• hamster

    It’s funny that I feel I need to defend the celebrities you’ve named, but I really don’t think they’ve positioned themselves as experts on anything. I mean, George Clooney hangs out in Italy and dates teenagers, and while Susan Sarandon, Matt Damon and Paul Newman have expressed political views, I don’t think that obligates them to host telethons after every disaster.

    But, on a different note, I was wondering why there wasn’t more of an outpouring of money and charity and telethons in the way there was in the days after the tsunami, but then I realized, much of that effort was galvanized because the US initially pledged soooo little after that disaster that it was an embarassment. Also, the countries affected are in many cases poor and their governments could not hope to deal with the cost of rebuilding. By contrast, we live in the wealthiest nation on Earth, so if it’s physically possible to do so, the government should be able to help those states and their inhabitants rebuild. I’m not saying that personal charity and kindness is not warranted, this is just my own explanation for why the reaction to this disaster has been so different.

  • mopsy

    You always make me laugh, in a good way of course. The George Clooney speculation is priceless…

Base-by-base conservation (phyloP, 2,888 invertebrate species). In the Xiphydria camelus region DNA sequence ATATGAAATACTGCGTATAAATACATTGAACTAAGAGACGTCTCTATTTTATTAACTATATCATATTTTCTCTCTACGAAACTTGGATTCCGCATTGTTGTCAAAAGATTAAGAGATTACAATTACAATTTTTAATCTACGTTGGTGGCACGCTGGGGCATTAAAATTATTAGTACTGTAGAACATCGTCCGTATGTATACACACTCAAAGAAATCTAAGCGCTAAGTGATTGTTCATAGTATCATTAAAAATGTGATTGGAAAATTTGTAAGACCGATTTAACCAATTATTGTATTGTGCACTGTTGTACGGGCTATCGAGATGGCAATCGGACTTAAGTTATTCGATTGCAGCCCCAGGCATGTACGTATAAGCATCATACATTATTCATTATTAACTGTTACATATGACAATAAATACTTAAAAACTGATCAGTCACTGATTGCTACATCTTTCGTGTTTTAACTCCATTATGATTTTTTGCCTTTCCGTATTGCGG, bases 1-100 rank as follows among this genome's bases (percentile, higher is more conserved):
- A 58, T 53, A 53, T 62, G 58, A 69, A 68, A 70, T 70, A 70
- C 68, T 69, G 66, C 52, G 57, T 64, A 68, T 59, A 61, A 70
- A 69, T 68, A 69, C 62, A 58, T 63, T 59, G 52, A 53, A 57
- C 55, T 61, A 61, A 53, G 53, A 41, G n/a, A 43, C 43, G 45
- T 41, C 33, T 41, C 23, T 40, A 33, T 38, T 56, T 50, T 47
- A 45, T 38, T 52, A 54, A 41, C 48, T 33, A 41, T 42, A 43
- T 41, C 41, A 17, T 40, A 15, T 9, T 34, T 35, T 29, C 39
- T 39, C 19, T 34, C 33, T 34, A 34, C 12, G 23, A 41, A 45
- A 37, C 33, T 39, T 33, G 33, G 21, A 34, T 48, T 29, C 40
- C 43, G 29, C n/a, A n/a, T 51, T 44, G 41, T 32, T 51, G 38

Anyway, you make very good points. They are, indeed, very different disasters. The people here have definate hope for reclaiming their lives, but the people in south Asia had so little to begin with, in many cases.

  • There is still time. This is new and the scope of it is just becoming evident. I bet lots will be planned. I hope.

  • Shayne

    But, in many cases, the people who did not evacuate were people who had so little that they could not afford to leave. They had no money, not even enough for a bus ticket to safety. And the devastation is so widespread that they are now predicting it will be months before New Orleans is functional again. There are literally thousands of people here in Houston staying in hotels and shelters. Even at a relatively cheap rate of $50/night, how long could you afford to stay in a hotel? They’re bussing 23,000 people from the Superdome to the Astrodome. Many of them no longer have homes to go to after the water recedes because they’ve lost everything in the flood. On some level, this is really not vastly different from the tsunami.

  • I heard something earlier tonight about a benefit concert NBC is broadcasting Friday night. Names like Aaron Neville (who is apparently missing three nieces in New Orleans), Harry Connick, Jr., Tim McGraw, and Wynton Marsalis were mentioned. It is my sincere hope that they are able to raise large sums of money to help these poor people (and that the money is used wisely), they are going to need all the help they can get.

Leave a Reply

You can use these HTML tags

<a href="" title=""> <abbr title=""> <acronym title=""> <b> <blockquote cite=""> <cite> <code> <del datetime=""> <em> <i> <q cite=""> <s> <strike> <strong>